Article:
Houseplants just got hipper
Cacti, succulents, DJs and cocktails are all part of the show as the RHS reaches out to young urbanites, says Alice Vincent
Just as seasons pass, most things in horticulture have been around before. The first book on city gardening was published in 1722, as new Londoners moved into squares and houses with neat little plots. In the early 19th century, urban housewives bought plants from “Botany Bens”, who would wheel their laden carts around the newly built streets. The Victorians were so obsessed with ferns they constructed glass palaces to contain them on top of their houses and suspended from their windowsills.
All of which shows that the current popularity of houseplants, container gardening and greening cities’ grey expanses is nothing new. But it has been neglected by the horticultural powers that be. While east London opened its arms to new, design-focused plant shops, terrarium workshops and community gardens, on the other side of the city, in Pimlico, the RHS catered to its traditional home counties card-carrying (and foam kneeler-fond) members.
Until last weekend, that is, when the society opened up its Lindley Hall and let in the bright young things – along with DJs, artisanal cocktails, neon lighting and a queue around the block until 10pm.
This was the society’s first (in this century, at least) Urban Garden Show, a collaboration between the RHS and Cityscapes, a garden design company that has put plants in the pods of the London Eye and grown fungal gardens in the damp gloom of the tunnels underneath Waterloo Station.
I met Darryl Moore, Cityscapes’ co-founder, in a shed in Haggerston, east London. I’m a balcony gardener and it’s the first shed I’ve been in for a while. But there was no soil, just iPads, as this is where Moore organised a weekend’s worth of seminars, workshops and stalls to cater for the capital’s rookie gardeners – and, in the process, show them that the RHS is about more than Chelsea.
“The RHS is definitely aware of the need to reflect interest in urban gardening,” says Moore, who is originally from New Zealand and trained as a mechanical engineer before getting into horticulture. “It realises it needs to be addressing a whole new demographic, both younger and urban.” Cityscapes was brought in to reach these gardeners. Fliers for the show, featuring a prismshaped terrarium filled with succulents (both an entry-level and envyinducing plant for today’s urban gardener), had been delivered to London’s trendier streets. The event was posted on Facebook, where it reached thousands of people, helped by the Instagram accounts of the show’s participants, who have built their own following among young, digitalsavvy gardeners.
But Moore and his team had to do more than just bring new people to the RHS – they also had to prove that people would return.
The entrance to Lindley Hall was transformed, with guests pushing through a towering display of tropical foliage. In the opposite corner, neon strip lights and industrial cages housed thousands of cacti. Both exhibitions were set up to educate visitors about the maintenance of their indoor plants, because, as Moore explains, “people buy house plants and they die because they don’t look after them properly. That’s their only encounter with horticulture; they give up after that. It’s really important to get people to learn these basic things so they can carry on.”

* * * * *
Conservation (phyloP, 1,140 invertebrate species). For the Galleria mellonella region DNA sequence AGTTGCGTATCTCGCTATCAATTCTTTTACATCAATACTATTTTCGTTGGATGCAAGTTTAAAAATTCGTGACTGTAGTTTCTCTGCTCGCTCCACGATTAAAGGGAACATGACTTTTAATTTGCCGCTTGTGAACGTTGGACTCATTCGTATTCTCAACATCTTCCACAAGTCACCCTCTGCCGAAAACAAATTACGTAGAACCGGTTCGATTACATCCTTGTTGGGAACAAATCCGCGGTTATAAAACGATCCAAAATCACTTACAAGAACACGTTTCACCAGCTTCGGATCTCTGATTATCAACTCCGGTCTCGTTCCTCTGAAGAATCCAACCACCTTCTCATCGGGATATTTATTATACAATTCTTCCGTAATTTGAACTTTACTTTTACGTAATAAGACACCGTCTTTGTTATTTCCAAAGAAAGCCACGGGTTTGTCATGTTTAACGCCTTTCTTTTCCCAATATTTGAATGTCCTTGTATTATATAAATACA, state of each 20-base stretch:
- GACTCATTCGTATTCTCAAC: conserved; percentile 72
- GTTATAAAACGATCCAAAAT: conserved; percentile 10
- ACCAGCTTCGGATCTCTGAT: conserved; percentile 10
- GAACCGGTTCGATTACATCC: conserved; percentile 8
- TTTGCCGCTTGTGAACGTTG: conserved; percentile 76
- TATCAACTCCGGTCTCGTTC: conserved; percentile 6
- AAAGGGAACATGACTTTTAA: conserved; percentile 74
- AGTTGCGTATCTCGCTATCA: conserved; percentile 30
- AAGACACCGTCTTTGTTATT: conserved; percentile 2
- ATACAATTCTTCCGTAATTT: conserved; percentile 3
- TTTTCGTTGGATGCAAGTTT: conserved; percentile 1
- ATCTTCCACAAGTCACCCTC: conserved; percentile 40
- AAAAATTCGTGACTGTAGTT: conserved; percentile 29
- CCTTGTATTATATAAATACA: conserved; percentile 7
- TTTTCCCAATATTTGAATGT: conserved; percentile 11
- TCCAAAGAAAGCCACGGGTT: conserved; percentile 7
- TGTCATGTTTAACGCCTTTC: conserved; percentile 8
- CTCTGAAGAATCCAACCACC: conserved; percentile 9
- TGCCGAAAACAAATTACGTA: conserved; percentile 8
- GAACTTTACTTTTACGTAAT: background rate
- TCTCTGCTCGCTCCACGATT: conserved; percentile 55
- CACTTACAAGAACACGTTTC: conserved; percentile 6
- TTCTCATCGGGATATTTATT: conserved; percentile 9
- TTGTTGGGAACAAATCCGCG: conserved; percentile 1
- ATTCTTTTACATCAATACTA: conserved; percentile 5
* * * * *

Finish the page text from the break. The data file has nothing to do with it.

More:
Depth of knowledge gives the RHS the edge over other urban gardening shows, such as Grow, the contemporary event on Hampstead Heath every June. RHS experts were on hand throughout the weekend to offer advice on caring for houseplants.
There were also informative glimpses of the cutting edge of urban gardening, courtesy of people such as Richard Ballard, whose company Growing Underground has turned cellars near Clapham North Tube station into a hydroponics farm, and Michael Perry, known to his social media followers as Mr Plant Geek, who gave RHS members a whistle-stop tour using gardening social media. On the main floor, vegan food stalls and plant-based gin trucks jostled with the horticultural designers and retailers of the moment. Between Prick, a cactus “boutique” in Dalston, This Way to the Circus, which plants succulents and cacti in brightly coloured pots, and Blue Leaf Plants, which does the same with teapots, there was no shortage of inspiration. House of Plants, a duo who followed the new rise of gardening by selling plants on Hackney’s Broadway Market, introduced show visitors to air plants, while Seed Pantry, a company that aims to get city dwellers making their own food, was showing off hydroponic Grow Pod units with seeds and equipment for winter crops.
Innovative design came in the form of sleek wooden planters from Tanti that have been treated with bio-resin to ensure houseplants get sufficient water and drainage in beautiful style. Plant nurseries that had shown at Chelsea took a new approach for the show, with Beelands selling herb pots for cooking, making tea and having a bath. Pennard Plants offered wasabi plants for urban gardeners keen on Asian cuisine.
The workshops showed that people are still eager to master indoor gardening techniques such as kokedama, terrariums and bromeliad arranging – even if these things have been around for centuries.
But that doesn’t mean there wasn’t plenty of learning going on. I overheard one older participant admit that she hadn’t got to grips with indoor gardening. Which suggests it’s not just the young, hip and urban who are having a moment with houseplants.
Green fingers: designer James Kirby works on the Tanti stand